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Steven Mosinski v. Michael J. Astrue

June 28, 2011

STEVEN MOSINSKI, PLAINTIFF,
v.
MICHAEL J. ASTRUE, COMMISSIONER OF SOCIAL SECURITY, DEFENDANT.



The opinion of the court was delivered by: Gary L. Sharpe District Court Judge

MEMORANDUM-DECISION AND ORDER

I. Introduction

Plaintiff Steven Mosinski challenges the Commissioner of Social Security's denial of supplemental security income (SSI) and disability insurance benefits (DIB) pursuant to 42 U.S.C. §§ 405(g) and 1383(c)(3). (Dkt. No. 23.) In a Report and Recommendation (R&R) filed March 7, 2011, Magistrate Judge Victor E. Bianchini recommended that the decision of the Commissioner be affirmed.*fn1 Pending are Mosinski's objections to the R&R. (Dkt. No. 23.) Upon careful consideration of the arguments, the relevant parts of the record, and the applicable law, the court adopts the R&R in its entirety.

II. Standards of Review

A. Report and Recommendation

By statute and rule, district courts are authorized to refer social security petitions to magistrate judges for proposed findings and recommendations regarding disposition. See 28 U.S.C. § 636(b)(1)(A),(B); N.D.N.Y. L.R. 40.1, 72.3(d); Gen. Order No. 18. Before entering final judgment, this court routinely reviews all report and recommendation orders in cases it has referred to a magistrate judge. If a party has objected to specific elements of the magistrate judge's findings and recommendations, this court reviews those findings and recommendations de novo. See Almonte v. N.Y. State Div. of Parole,No. 04-cv-484, 2006 WL 149049, at *6-7 (N.D.N.Y. Jan. 18, 2006). In those cases where no party has filed an objection, or only a vague or general objection has been filed, this court reviews the findings and recommendations of a magistrate judge for clear error. See id.

B. Commissioner's Decision

The standard for reviewing the Commissioner's final decision under 42 U.S.C. § 405(g) is well established and will not be repeated here. For a full discussion of the standard and the five-step process used by the Commissioner in evaluating whether a claimant is disabled under the Act, the court refers the parties to its previous opinion in Christiana v. Comm'r Soc. Sec. Admin., No. 1:05-CV-932, 2008 WL 759076, at *1-2 (N.D.N.Y. Mar. 19, 2008).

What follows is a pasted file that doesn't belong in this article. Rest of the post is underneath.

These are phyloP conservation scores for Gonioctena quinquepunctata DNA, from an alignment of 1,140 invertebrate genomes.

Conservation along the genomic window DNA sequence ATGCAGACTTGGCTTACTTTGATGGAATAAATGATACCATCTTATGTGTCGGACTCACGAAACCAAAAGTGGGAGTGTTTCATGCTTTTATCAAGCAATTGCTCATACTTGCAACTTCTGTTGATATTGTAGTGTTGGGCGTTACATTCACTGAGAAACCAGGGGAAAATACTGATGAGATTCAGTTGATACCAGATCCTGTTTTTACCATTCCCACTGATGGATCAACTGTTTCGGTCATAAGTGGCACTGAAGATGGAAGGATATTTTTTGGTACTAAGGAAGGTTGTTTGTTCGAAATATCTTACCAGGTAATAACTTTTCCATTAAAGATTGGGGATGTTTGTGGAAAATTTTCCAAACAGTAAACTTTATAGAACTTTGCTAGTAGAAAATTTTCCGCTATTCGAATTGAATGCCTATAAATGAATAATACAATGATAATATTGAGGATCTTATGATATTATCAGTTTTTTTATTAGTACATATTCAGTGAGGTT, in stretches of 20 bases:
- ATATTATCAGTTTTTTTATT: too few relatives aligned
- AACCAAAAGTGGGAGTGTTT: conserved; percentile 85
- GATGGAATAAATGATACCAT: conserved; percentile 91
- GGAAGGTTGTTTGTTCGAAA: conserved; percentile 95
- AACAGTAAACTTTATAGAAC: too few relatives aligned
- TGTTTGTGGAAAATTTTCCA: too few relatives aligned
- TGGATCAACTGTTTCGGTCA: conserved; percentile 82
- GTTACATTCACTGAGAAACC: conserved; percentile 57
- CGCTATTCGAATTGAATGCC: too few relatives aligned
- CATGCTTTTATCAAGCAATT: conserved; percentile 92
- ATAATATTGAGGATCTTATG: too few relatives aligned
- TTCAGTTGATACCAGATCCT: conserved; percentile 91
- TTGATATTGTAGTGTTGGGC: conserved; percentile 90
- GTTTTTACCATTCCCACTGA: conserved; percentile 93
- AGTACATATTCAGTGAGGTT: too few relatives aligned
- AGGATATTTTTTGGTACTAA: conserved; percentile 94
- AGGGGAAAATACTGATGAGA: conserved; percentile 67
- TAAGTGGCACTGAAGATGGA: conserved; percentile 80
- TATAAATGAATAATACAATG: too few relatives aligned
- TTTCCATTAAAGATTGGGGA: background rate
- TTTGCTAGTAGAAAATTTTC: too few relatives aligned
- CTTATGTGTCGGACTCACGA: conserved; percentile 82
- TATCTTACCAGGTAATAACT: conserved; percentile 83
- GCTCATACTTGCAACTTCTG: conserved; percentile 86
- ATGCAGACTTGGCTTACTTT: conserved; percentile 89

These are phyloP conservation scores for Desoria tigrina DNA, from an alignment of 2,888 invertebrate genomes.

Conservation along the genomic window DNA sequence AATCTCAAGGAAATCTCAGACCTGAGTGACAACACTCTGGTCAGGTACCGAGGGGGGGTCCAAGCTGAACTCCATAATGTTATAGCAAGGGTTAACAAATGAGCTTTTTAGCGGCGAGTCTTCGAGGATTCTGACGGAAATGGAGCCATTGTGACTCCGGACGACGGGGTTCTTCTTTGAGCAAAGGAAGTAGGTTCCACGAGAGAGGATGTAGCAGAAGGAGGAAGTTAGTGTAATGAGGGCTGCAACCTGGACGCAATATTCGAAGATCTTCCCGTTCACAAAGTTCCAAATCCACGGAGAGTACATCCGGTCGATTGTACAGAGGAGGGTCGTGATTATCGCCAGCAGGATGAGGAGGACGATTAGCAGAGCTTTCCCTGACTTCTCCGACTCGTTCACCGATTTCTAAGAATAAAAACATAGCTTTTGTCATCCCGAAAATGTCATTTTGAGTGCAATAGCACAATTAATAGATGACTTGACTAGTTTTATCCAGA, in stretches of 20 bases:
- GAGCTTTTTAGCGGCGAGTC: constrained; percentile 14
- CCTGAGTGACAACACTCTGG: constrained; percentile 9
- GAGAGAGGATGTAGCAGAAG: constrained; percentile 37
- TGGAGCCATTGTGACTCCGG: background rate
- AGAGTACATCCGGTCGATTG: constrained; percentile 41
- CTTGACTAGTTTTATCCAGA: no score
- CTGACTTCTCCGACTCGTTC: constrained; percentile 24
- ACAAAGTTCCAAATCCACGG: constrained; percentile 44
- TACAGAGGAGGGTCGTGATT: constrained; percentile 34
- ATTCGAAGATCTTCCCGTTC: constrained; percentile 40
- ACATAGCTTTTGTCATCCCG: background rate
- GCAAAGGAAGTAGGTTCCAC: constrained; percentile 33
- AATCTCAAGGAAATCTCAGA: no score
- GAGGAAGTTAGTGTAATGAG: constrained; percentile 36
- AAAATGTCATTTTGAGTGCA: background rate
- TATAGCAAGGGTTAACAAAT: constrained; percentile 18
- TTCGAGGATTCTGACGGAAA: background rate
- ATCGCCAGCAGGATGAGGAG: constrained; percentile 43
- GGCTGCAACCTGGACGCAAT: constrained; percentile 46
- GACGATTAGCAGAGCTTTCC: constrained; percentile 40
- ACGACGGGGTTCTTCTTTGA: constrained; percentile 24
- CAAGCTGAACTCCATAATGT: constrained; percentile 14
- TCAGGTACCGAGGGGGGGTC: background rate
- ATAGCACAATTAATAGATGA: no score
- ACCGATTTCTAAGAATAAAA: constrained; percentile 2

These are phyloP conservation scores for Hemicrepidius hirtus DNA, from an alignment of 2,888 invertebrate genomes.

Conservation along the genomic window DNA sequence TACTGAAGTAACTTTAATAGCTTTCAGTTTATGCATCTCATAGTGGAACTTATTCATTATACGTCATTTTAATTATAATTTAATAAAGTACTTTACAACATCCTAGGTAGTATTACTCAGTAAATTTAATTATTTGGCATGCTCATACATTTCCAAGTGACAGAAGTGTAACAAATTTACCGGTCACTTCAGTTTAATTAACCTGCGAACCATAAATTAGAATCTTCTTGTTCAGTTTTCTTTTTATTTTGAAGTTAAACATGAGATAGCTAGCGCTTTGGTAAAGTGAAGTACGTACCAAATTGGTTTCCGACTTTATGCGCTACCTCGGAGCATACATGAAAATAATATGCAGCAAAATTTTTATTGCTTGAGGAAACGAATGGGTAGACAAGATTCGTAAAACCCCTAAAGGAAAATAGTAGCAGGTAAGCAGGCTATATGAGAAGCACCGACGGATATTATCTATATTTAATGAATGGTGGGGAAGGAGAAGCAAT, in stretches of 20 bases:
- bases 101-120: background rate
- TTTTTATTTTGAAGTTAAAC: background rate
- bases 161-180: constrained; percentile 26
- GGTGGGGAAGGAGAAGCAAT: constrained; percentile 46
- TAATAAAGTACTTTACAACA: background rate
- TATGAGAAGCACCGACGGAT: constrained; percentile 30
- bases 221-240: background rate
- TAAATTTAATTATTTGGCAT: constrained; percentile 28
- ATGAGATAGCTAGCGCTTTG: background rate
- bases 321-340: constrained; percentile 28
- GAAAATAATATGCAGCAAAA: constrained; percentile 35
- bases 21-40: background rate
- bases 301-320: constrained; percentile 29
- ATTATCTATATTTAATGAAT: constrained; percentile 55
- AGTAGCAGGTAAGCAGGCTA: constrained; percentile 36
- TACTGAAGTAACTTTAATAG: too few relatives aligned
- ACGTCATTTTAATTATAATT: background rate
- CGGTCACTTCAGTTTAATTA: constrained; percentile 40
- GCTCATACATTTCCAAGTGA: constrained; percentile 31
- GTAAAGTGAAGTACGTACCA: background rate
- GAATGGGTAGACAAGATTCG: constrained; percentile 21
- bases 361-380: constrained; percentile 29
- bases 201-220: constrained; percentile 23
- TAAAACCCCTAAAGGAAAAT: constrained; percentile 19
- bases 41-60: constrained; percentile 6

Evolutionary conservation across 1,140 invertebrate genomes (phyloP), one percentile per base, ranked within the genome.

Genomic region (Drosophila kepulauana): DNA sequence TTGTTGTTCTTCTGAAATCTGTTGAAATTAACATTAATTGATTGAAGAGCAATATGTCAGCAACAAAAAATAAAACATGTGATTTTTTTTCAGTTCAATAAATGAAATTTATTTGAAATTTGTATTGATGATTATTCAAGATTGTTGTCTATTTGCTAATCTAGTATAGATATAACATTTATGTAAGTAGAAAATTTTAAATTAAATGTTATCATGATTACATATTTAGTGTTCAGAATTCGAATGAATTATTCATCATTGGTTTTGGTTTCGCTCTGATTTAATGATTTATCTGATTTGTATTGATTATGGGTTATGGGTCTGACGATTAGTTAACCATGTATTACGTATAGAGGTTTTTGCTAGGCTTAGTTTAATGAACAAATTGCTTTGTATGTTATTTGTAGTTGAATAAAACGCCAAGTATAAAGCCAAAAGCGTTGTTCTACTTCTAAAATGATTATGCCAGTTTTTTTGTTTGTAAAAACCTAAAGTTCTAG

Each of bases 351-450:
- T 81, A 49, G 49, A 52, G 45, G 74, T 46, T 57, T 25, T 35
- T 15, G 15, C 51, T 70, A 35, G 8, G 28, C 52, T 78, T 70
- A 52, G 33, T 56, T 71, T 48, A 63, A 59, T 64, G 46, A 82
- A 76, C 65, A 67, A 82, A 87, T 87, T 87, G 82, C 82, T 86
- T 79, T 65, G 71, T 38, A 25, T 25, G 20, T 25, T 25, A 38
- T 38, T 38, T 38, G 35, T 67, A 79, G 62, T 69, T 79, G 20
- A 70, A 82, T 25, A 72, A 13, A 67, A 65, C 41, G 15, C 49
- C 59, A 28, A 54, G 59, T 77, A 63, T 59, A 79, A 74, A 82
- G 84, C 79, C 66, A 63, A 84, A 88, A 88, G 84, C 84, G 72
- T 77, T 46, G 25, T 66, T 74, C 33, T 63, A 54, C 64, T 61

III. Objections

A. Per Se Disability

In the R&R, Judge Bianchini affirmed the Commissioner's determination that Crohn's disease was a severe impairment, but that, as a result of a medical improvement following non-embryonic stem cell treatment, Mosinski was no longer disabled. (See R&R at 8, Dkt. No. 22.) In his objections, Mosinski reasserts the argument rejected by Judge Bianchini that the ALJ erred in failing to find that Crohn's disease is per se disabling. (See Pl. Objections at 3-6, Dkt. No. 23.) The court notes, as did Judge Bianchini, that Mosinski has "offered no support for his claim that Crohn's disease is disabling per se." (R&R at 13, Dkt. No. 22.) Thus, upon de novo review, and for the reasons thoroughly articulated in the R&R, (see id. at 8-13), the court affirms the ALJ's finding of medical improvement.

B. Supporting Opinion of Non-Treating Physician

In affirming the ALJ's determination of medical improvement, Judge Bianchini relied upon testimony in the record of non-examining state agency review physician Donna M. White. (See id. at 12.) Mosinski objects to this reliance and asserts that it "place[s] unwarranted weight upon the findings of Dr. White." (See Pl. Objections at 6, Dkt. No. 23.) Additionally, Mosinski notes that because Dr. White never examined him, "her opinion is entitled to no weight at all."*fn2 (See id. at 7.) However, as Judge Bianchini correctly observed, "[i]t is well settled that an ALJ is entitled to rely upon the opinions of both examining and non-examining State agency medical consultants, since such consultants are deemed to be qualified experts in the field of social security disability." (R&Rat 12, Dkt. No. 22(citing 20 C.F.R. ยงยง 404.1512(b)(6), 404.1513(c), 404.1527(f)(2), ...


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